New Law Requires Prescribers to Offer Naloxone Under Certain Circumstances

New Law Requires Prescribers to Offer Naloxone Under Certain Circumstances

 

Effective January 1, 2019, AB 2760 (signed by then Governor Brown) requires prescribers to offer a prescription of naloxone hydrochloride (or other FDA approved drug used for the complete/partial reversal of opioid depression) to a patient when one or more of the following conditions are present:


i. The prescription dosage for the patient is 90 or more morphine milligram equivalents of an opioid medication per day.
ii. An opioid medication is prescribed concurrently with a prescription for benzodiazepine.
iii. The patient presents with an increased risk for overdose, including a patient with a history of overdose, a patient with a history of substance use disorder, or a patient at risk for returning to a high dose of opioid medication to which the patient is no longer tolerant.

The bill also requires that a prescriber, consistent with the existing standard of care, provide education on overdose prevention and the use of naloxone hydrochloride (or other FDA approved drug) to (i) patients receiving such prescription, and (ii) one or more persons designated by the patient, or, for a patient who is a minor, to the minor’s parent or guardian. According to the Medical Board, the prescriber will need to make the determination on the appropriate method to provide that education to the appropriate individual.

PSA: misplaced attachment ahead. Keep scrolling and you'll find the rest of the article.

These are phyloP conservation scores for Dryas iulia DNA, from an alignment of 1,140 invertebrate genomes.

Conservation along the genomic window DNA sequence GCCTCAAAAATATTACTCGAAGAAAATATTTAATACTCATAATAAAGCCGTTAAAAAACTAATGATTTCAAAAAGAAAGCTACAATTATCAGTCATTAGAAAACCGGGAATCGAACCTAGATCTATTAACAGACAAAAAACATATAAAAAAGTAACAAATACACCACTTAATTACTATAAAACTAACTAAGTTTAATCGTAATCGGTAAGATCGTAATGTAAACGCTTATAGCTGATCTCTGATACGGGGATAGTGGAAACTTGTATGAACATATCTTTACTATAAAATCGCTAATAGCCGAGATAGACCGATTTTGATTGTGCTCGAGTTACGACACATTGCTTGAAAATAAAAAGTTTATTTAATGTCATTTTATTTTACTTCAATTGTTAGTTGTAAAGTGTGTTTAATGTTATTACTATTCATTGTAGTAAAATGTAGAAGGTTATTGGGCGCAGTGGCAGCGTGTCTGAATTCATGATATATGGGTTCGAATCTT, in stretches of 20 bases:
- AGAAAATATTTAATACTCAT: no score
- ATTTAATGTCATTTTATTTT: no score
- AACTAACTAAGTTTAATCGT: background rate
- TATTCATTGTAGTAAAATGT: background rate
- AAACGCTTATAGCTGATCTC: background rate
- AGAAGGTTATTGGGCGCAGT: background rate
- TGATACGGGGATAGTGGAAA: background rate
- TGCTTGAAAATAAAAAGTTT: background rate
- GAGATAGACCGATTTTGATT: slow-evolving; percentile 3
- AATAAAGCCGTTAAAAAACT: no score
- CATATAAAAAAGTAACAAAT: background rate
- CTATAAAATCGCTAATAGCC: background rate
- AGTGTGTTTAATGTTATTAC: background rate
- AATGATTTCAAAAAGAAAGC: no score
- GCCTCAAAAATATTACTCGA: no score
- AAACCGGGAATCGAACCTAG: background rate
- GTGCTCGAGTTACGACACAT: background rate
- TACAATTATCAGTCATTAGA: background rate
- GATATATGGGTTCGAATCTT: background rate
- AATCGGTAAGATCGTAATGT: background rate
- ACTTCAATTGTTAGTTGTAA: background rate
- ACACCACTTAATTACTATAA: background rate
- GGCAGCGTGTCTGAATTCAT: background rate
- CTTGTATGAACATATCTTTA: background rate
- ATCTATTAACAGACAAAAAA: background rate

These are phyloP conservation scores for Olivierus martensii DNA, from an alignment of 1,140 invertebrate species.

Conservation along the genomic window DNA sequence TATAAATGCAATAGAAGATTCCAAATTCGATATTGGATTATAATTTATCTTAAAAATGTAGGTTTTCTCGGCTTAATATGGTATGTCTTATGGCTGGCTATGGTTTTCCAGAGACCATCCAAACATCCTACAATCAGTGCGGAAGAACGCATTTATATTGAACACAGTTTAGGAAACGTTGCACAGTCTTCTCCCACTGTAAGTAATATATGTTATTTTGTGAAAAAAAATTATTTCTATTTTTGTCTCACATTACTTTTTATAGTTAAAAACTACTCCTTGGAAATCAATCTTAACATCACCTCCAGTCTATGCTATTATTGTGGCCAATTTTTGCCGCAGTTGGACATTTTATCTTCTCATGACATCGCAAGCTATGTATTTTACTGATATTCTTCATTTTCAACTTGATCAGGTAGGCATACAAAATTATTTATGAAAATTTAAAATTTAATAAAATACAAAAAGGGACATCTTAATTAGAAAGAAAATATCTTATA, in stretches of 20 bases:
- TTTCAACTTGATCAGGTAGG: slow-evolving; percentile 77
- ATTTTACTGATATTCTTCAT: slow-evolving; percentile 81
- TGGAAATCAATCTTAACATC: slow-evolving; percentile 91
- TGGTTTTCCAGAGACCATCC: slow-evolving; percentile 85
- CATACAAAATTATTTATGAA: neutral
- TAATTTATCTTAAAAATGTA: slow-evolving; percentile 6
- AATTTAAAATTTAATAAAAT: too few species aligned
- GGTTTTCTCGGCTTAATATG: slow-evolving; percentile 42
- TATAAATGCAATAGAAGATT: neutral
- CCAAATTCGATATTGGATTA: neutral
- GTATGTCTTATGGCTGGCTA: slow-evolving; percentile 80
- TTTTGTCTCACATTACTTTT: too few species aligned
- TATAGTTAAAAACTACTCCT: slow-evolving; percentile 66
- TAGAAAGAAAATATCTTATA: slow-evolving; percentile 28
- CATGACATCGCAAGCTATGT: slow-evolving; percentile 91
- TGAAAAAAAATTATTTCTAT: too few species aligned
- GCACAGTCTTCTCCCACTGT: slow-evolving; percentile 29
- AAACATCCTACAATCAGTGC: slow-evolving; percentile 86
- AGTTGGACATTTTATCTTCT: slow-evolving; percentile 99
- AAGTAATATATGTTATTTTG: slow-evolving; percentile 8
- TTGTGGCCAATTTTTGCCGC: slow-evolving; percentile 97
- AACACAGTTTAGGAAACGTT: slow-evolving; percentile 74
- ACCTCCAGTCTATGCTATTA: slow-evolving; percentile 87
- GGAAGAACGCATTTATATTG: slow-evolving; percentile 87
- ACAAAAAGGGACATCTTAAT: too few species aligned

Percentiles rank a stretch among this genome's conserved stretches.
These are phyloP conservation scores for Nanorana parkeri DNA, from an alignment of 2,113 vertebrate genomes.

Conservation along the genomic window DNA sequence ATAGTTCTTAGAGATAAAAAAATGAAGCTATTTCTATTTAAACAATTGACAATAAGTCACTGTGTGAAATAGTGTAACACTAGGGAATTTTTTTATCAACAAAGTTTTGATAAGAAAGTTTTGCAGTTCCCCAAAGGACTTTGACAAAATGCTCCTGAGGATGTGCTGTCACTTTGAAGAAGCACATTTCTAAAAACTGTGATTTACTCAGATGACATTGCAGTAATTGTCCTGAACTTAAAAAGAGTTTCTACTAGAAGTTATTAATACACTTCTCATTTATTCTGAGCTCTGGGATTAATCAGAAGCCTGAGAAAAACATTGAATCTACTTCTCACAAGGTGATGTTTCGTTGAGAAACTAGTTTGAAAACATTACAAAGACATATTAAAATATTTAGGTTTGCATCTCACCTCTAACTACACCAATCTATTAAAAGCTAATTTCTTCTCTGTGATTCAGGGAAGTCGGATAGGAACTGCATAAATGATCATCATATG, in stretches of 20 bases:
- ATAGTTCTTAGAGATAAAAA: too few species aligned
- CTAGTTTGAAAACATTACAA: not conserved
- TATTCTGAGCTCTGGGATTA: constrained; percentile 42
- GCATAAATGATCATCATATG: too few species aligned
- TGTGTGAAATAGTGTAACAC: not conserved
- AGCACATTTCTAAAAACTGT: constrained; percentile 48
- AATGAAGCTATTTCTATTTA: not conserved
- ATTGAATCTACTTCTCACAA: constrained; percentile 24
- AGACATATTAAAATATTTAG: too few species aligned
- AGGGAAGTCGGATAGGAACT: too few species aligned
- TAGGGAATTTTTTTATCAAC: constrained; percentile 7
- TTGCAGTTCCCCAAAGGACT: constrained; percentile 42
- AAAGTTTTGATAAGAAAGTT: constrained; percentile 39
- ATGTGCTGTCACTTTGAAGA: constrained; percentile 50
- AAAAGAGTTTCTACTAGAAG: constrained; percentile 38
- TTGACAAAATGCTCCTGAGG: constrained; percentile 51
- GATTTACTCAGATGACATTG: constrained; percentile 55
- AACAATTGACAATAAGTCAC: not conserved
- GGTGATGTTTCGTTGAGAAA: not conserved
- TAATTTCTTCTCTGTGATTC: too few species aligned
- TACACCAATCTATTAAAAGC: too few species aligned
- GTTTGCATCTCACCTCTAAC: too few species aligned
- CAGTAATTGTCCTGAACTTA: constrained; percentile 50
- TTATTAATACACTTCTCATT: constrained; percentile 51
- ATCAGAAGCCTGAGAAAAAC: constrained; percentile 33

A prescriber who fails to comply with the foregoing requirements shall be referred to his or her licensing board for the imposition of administrative sanctions.

See Medical Board of California’s AB 2760 FAQs below

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MBC AB 2760 FAQs